The Covid-19 pandemic, which has killed millions of people, caused economic turmoil, and exacerbated inequities for more than three years, is no longer a global health emergency, according to the WHO on Friday.
WHO chief Tedros Adhanom Ghebreyesus told reporters that “with great hope, I declare Covid-19 over as a global health emergency,” claiming that the pandemic had killed “at least 20 million” people, roughly three times the under seven million deaths officially reported.
The decision came after the World Health Organization’s independent emergency committee on the Covid issue determined at its 15th meeting on Thursday that the crisis no longer warranted the organization’s highest degree of concern.
However, Tedros cautioned that the decision did not mean the threat had passed, and that the emergency status might be renewed if the circumstances changed.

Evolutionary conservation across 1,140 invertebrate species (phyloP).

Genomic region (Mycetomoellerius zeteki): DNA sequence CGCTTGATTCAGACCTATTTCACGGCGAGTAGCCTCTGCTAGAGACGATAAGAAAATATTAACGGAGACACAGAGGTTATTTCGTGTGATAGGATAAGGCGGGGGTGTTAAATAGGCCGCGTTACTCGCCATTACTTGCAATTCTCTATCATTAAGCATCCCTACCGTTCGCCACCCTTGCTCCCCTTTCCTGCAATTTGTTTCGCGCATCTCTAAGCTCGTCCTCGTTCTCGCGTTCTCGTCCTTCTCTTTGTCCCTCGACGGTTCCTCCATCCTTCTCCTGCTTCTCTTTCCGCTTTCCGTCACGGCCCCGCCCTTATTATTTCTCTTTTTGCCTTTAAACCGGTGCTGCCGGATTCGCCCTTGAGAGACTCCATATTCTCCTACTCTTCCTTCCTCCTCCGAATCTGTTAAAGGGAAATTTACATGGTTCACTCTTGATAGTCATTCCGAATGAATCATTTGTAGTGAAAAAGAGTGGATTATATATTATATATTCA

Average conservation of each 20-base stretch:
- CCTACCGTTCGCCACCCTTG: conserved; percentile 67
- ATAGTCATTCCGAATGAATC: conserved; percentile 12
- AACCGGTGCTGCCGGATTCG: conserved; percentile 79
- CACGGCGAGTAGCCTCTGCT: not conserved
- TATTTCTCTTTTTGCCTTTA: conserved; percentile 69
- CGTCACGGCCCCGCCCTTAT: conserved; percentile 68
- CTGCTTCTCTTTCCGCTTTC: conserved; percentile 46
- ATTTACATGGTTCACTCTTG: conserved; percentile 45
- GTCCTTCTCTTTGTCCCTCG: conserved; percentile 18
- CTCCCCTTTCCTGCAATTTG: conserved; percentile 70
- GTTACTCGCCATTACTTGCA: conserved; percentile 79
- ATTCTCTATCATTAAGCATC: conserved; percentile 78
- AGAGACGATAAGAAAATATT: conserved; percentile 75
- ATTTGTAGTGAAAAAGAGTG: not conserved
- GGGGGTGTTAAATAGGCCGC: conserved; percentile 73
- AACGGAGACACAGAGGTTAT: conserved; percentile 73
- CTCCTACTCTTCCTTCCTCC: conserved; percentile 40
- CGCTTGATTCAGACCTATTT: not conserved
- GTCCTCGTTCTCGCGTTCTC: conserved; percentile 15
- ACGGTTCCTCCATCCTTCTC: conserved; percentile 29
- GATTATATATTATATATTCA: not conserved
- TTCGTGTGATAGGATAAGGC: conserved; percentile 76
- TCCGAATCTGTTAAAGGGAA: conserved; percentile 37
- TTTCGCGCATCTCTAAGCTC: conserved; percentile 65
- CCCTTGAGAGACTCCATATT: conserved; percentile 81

“The worst thing any country could do now is to use this news as a reason to let down its guard, to dismantle the systems it has built, or to send the message to its people that Covid-19 is nothing to worry about,” he said.
On January 30, 2020, the UN health agency labeled the disaster a public health emergency of international concern (PHEIC).
That was just a few weeks after the mystery new viral disease was discovered in China, and there had been less than 100 cases and no deaths reported outside of the country.
But it wasn’t until Tedros declared the escalating Covid situation a pandemic on March 11, 2020, that many countries became aware of the threat.
The SARS CoV-2 virus, which causes the sickness, had already began its lethal march over the world at that point.
Countries hurried to reply, making it up as they went, yet unsure of what they were up against.